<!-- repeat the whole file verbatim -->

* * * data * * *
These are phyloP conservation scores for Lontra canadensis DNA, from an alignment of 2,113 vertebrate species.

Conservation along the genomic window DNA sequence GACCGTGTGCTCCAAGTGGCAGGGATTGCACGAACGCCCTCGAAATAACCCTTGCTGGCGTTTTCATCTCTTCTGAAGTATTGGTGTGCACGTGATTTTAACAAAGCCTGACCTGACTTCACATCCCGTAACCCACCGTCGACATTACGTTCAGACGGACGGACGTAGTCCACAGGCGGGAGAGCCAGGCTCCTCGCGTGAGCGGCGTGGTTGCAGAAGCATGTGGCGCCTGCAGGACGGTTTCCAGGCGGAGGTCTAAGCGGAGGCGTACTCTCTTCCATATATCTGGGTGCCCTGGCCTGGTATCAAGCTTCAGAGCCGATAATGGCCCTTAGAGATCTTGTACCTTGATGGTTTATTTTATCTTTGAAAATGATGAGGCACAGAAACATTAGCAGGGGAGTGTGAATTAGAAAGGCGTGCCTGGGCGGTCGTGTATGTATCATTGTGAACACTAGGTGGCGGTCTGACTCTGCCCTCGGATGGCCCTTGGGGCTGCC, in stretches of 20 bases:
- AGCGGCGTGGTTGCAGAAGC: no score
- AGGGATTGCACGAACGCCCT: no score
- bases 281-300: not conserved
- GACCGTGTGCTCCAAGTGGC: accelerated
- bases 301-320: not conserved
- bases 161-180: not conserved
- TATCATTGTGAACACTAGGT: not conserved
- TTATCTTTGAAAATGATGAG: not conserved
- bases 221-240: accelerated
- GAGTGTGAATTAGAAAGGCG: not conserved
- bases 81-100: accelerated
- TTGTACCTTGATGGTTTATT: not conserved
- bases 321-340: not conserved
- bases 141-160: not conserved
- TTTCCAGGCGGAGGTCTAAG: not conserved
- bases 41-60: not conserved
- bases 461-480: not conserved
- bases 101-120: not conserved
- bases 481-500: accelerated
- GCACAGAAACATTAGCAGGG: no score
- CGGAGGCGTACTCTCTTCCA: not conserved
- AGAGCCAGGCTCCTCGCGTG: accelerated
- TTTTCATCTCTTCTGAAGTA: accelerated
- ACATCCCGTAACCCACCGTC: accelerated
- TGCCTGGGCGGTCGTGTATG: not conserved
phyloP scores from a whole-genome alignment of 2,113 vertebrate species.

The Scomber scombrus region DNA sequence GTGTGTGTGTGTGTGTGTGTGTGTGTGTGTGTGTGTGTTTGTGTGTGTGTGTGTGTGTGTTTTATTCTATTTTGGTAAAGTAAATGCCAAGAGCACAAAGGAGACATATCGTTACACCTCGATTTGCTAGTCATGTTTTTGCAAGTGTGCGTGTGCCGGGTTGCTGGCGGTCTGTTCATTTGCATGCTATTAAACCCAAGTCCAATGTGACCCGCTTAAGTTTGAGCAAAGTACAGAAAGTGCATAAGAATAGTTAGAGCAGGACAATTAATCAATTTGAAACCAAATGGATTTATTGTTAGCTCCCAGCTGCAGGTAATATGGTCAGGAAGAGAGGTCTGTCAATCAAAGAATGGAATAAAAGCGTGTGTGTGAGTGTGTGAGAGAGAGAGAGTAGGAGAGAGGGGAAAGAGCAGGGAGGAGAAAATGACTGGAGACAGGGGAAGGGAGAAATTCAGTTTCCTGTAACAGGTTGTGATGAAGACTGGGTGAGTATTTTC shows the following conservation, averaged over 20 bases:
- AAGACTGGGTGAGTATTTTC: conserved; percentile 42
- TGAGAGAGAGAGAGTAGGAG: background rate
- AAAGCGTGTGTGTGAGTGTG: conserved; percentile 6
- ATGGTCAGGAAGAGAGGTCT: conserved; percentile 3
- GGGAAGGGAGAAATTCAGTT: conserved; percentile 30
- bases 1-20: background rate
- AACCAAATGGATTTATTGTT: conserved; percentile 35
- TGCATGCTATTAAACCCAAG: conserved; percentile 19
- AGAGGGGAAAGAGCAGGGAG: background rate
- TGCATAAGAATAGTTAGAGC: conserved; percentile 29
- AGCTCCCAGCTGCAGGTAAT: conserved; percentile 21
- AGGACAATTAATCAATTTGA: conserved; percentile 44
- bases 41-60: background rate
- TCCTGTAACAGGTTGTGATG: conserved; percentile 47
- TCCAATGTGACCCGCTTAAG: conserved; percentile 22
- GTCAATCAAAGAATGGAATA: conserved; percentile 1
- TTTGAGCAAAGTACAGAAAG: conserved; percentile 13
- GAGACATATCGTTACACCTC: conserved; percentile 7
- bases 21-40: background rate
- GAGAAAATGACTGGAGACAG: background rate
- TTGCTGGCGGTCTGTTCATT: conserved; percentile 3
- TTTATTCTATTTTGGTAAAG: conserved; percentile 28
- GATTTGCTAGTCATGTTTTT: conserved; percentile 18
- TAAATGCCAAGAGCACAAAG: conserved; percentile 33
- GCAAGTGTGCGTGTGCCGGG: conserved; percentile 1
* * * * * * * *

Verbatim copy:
These are phyloP conservation scores for Lontra canadensis DNA, from an alignment of 2,113 vertebrate species.

Conservation along the genomic window DNA sequence GACCGTGTGCTCCAAGTGGCAGGGATTGCACGAACGCCCTCGAAATAACCCTTGCTGGCGTTTTCATCTCTTCTGAAGTATTGGTGTGCACGTGATTTTAACAAAGCCTGACCTGACTTCACATCCCGTAACCCACCGTCGACATTACGTTCAGACGGACGGACGTAGTCCACAGGCGGGAGAGCCAGGCTCCTCGCGTGAGCGGCGTGGTTGCAGAAGCATGTGGCGCCTGCAGGACGGTTTCCAGGCGGAGGTCTAAGCGGAGGCGTACTCTCTTCCATATATCTGGGTGCCCTGGCCTGGTATCAAGCTTCAGAGCCGATAATGGCCCTTAGAGATCTTGTACCTTGATGGTTTATTTTATCTTTGAAAATGATGAGGCACAGAAACATTAGCAGGGGAGTGTGAATTAGAAAGGCGTGCCTGGGCGGTCGTGTATGTATCATTGTGAACACTAGGTGGCGGTCTGACTCTGCCCTCGGATGGCCCTTGGGGCTGCC, in stretches of 20 bases:
- AGCGGCGTGGTTGCAGAAGC: no score
- AGGGATTGCACGAACGCCCT: no score
- bases 281-300: not conserved
- GACCGTGTGCTCCAAGTGGC: accelerated
- bases 301-320: not conserved
- bases 161-180: not conserved
- TATCATTGTGAACACTAGGT: not conserved
- TTATCTTTGAAAATGATGAG: not conserved
- bases 221-240: accelerated
- GAGTGTGAATTAGAAAGGCG: not conserved
- bases 81-100: accelerated
- TTGTACCTTGATGGTTTATT: not conserved
- bases 321-340: not conserved
- bases 141-160: not conserved
- TTTCCAGGCGGAGGTCTAAG: not conserved
- bases 41-60: not conserved
- bases 461-480: not conserved
- bases 101-120: not conserved
- bases 481-500: accelerated
- GCACAGAAACATTAGCAGGG: no score
- CGGAGGCGTACTCTCTTCCA: not conserved
- AGAGCCAGGCTCCTCGCGTG: accelerated
- TTTTCATCTCTTCTGAAGTA: accelerated
- ACATCCCGTAACCCACCGTC: accelerated
- TGCCTGGGCGGTCGTGTATG: not conserved
phyloP scores from a whole-genome alignment of 2,113 vertebrate species.

The Scomber scombrus region DNA sequence GTGTGTGTGTGTGTGTGTGTGTGTGTGTGTGTGTGTGTTTGTGTGTGTGTGTGTGTGTGTTTTATTCTATTTTGGTAAAGTAAATGCCAAGAGCACAAAGGAGACATATCGTTACACCTCGATTTGCTAGTCATGTTTTTGCAAGTGTGCGTGTGCCGGGTTGCTGGCGGTCTGTTCATTTGCATGCTATTAAACCCAAGTCCAATGTGACCCGCTTAAGTTTGAGCAAAGTACAGAAAGTGCATAAGAATAGTTAGAGCAGGACAATTAATCAATTTGAAACCAAATGGATTTATTGTTAGCTCCCAGCTGCAGGTAATATGGTCAGGAAGAGAGGTCTGTCAATCAAAGAATGGAATAAAAGCGTGTGTGTGAGTGTGTGAGAGAGAGAGAGTAGGAGAGAGGGGAAAGAGCAGGGAGGAGAAAATGACTGGAGACAGGGGAAGGGAGAAATTCAGTTTCCTGTAACAGGTTGTGATGAAGACTGGGTGAGTATTTTC shows the following conservation, averaged over 20 bases:
- AAGACTGGGTGAGTATTTTC: conserved; percentile 42
- TGAGAGAGAGAGAGTAGGAG: background rate
- AAAGCGTGTGTGTGAGTGTG: conserved; percentile 6
- ATGGTCAGGAAGAGAGGTCT: conserved; percentile 3
- GGGAAGGGAGAAATTCAGTT: conserved; percentile 30
- bases 1-20: background rate
- AACCAAATGGATTTATTGTT: conserved; percentile 35
- TGCATGCTATTAAACCCAAG: conserved; percentile 19
- AGAGGGGAAAGAGCAGGGAG: background rate
- TGCATAAGAATAGTTAGAGC: conserved; percentile 29
- AGCTCCCAGCTGCAGGTAAT: conserved; percentile 21
- AGGACAATTAATCAATTTGA: conserved; percentile 44
- bases 41-60: background rate
- TCCTGTAACAGGTTGTGATG: conserved; percentile 47
- TCCAATGTGACCCGCTTAAG: conserved; percentile 22
- GTCAATCAAAGAATGGAATA: conserved; percentile 1
- TTTGAGCAAAGTACAGAAAG: conserved; percentile 13
- GAGACATATCGTTACACCTC: conserved; percentile 7
- bases 21-40: background rate
- GAGAAAATGACTGGAGACAG: background rate
- TTGCTGGCGGTCTGTTCATT: conserved; percentile 3
- TTTATTCTATTTTGGTAAAG: conserved; percentile 28
- GATTTGCTAGTCATGTTTTT: conserved; percentile 18
- TAAATGCCAAGAGCACAAAG: conserved; percentile 33
- GCAAGTGTGCGTGTGCCGGG: conserved; percentile 1